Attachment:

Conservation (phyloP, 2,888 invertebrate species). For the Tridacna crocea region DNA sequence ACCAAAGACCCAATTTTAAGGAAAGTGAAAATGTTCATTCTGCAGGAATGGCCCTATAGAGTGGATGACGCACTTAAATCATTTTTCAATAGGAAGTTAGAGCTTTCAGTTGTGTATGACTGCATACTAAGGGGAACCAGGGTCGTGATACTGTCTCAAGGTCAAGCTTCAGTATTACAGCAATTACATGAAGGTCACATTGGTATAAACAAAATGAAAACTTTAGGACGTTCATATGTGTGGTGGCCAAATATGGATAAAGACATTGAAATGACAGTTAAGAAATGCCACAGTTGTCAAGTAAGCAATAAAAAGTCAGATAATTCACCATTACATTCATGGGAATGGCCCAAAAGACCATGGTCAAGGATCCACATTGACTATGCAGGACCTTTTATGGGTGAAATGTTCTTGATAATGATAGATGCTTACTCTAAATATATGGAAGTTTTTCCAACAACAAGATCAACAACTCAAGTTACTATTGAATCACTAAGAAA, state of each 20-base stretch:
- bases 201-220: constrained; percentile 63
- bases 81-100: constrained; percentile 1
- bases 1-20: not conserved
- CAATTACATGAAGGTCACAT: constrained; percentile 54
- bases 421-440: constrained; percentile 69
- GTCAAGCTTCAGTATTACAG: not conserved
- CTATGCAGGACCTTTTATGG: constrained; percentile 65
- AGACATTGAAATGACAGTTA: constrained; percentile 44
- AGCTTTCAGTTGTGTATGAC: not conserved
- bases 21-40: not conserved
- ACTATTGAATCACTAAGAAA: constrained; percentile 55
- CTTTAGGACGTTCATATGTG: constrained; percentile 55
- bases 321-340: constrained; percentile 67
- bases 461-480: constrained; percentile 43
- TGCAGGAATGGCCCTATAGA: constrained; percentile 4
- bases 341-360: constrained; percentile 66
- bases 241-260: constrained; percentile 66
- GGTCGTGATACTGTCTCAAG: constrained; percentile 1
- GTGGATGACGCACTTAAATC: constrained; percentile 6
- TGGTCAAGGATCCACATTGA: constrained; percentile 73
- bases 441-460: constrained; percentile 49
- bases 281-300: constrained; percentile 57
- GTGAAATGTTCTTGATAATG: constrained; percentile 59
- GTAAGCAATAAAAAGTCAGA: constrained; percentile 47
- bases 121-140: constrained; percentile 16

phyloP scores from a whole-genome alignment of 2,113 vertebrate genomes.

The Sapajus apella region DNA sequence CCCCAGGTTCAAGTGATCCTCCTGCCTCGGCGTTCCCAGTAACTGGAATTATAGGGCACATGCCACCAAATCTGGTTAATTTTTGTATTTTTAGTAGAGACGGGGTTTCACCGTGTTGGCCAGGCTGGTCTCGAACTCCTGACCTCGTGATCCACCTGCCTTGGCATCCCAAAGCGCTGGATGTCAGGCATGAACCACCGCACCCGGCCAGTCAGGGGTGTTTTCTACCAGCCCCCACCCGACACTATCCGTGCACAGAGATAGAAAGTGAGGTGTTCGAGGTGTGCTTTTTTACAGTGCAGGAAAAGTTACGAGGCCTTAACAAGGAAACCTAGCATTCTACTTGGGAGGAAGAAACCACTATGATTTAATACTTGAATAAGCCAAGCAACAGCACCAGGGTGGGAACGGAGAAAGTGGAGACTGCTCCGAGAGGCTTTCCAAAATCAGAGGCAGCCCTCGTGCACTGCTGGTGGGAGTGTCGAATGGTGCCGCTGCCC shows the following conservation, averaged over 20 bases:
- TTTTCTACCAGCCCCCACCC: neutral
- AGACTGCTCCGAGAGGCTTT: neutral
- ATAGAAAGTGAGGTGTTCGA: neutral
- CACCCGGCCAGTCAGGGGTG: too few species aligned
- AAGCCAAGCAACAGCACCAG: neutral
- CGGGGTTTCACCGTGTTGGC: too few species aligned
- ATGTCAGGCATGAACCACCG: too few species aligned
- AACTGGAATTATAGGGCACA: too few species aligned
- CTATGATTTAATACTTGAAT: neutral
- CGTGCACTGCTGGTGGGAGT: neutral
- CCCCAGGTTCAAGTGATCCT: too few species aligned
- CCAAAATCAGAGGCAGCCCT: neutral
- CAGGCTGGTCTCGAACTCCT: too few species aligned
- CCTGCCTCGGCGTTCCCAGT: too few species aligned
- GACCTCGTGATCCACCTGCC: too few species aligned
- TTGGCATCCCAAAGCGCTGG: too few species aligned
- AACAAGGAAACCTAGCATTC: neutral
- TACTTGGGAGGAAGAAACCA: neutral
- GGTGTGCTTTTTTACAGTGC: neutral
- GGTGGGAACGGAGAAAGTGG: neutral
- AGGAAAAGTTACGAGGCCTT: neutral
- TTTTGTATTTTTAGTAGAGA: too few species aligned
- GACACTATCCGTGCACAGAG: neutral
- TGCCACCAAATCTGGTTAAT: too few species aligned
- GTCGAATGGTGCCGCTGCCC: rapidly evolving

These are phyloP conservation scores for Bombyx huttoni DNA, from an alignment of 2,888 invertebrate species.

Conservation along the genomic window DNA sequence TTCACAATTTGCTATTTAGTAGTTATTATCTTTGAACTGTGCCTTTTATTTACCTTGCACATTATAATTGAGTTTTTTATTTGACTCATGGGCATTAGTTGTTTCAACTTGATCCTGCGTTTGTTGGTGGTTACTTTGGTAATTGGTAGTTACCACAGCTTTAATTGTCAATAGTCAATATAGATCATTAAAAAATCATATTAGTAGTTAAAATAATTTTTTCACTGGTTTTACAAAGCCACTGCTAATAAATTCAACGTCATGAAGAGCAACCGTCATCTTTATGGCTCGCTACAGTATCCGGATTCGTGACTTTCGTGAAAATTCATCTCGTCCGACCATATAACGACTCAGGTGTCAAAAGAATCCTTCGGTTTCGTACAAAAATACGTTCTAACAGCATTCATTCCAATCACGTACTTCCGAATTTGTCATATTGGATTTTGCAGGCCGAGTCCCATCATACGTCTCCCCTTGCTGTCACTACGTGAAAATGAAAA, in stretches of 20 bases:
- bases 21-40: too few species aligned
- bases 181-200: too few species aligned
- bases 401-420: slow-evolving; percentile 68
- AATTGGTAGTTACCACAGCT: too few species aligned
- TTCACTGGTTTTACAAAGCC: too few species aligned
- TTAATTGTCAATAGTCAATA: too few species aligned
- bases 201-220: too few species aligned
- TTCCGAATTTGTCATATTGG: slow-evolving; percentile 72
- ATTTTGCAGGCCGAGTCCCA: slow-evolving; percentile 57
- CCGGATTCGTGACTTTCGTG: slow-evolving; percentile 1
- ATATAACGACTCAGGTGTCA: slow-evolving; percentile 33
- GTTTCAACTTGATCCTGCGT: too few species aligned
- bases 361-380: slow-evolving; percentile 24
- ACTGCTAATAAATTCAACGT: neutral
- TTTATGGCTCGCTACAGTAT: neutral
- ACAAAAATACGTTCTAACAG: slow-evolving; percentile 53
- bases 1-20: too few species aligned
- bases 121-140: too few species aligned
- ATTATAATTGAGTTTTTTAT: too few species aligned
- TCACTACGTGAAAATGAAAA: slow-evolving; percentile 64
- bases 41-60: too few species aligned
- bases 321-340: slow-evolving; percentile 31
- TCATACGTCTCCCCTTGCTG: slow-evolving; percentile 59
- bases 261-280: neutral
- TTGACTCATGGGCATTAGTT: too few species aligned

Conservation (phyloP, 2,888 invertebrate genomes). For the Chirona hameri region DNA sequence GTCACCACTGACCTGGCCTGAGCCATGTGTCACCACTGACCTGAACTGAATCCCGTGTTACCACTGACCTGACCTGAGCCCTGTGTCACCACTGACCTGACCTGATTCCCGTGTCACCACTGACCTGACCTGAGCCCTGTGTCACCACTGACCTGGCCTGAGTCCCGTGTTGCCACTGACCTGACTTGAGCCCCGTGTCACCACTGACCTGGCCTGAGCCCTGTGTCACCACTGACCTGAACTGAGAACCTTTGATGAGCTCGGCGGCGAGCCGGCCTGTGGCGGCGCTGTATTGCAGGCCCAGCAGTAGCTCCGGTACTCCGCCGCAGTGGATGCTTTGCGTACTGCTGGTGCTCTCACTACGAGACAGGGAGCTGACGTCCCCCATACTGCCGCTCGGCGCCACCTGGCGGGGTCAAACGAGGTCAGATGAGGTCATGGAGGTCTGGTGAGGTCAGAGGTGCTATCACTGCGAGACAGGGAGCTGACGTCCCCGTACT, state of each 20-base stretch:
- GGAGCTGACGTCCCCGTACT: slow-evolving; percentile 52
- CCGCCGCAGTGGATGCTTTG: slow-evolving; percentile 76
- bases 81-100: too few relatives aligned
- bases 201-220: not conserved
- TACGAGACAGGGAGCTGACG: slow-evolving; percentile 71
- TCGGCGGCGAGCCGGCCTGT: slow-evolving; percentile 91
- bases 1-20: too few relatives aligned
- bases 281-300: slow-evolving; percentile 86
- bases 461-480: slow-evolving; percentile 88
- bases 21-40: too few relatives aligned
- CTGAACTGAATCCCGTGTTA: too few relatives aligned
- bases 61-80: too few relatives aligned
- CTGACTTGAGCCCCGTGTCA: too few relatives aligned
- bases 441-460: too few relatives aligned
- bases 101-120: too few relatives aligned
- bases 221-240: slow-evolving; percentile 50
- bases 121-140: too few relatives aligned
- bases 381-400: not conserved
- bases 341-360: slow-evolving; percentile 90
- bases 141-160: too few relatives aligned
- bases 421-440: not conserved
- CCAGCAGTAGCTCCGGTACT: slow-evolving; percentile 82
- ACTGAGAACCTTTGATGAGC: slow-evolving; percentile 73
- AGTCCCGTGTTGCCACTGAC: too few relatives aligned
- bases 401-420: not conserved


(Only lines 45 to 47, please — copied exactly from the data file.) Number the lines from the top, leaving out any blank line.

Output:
- AACAAGGAAACCTAGCATTC: neutral
- TACTTGGGAGGAAGAAACCA: neutral
- GGTGTGCTTTTTTACAGTGC: neutral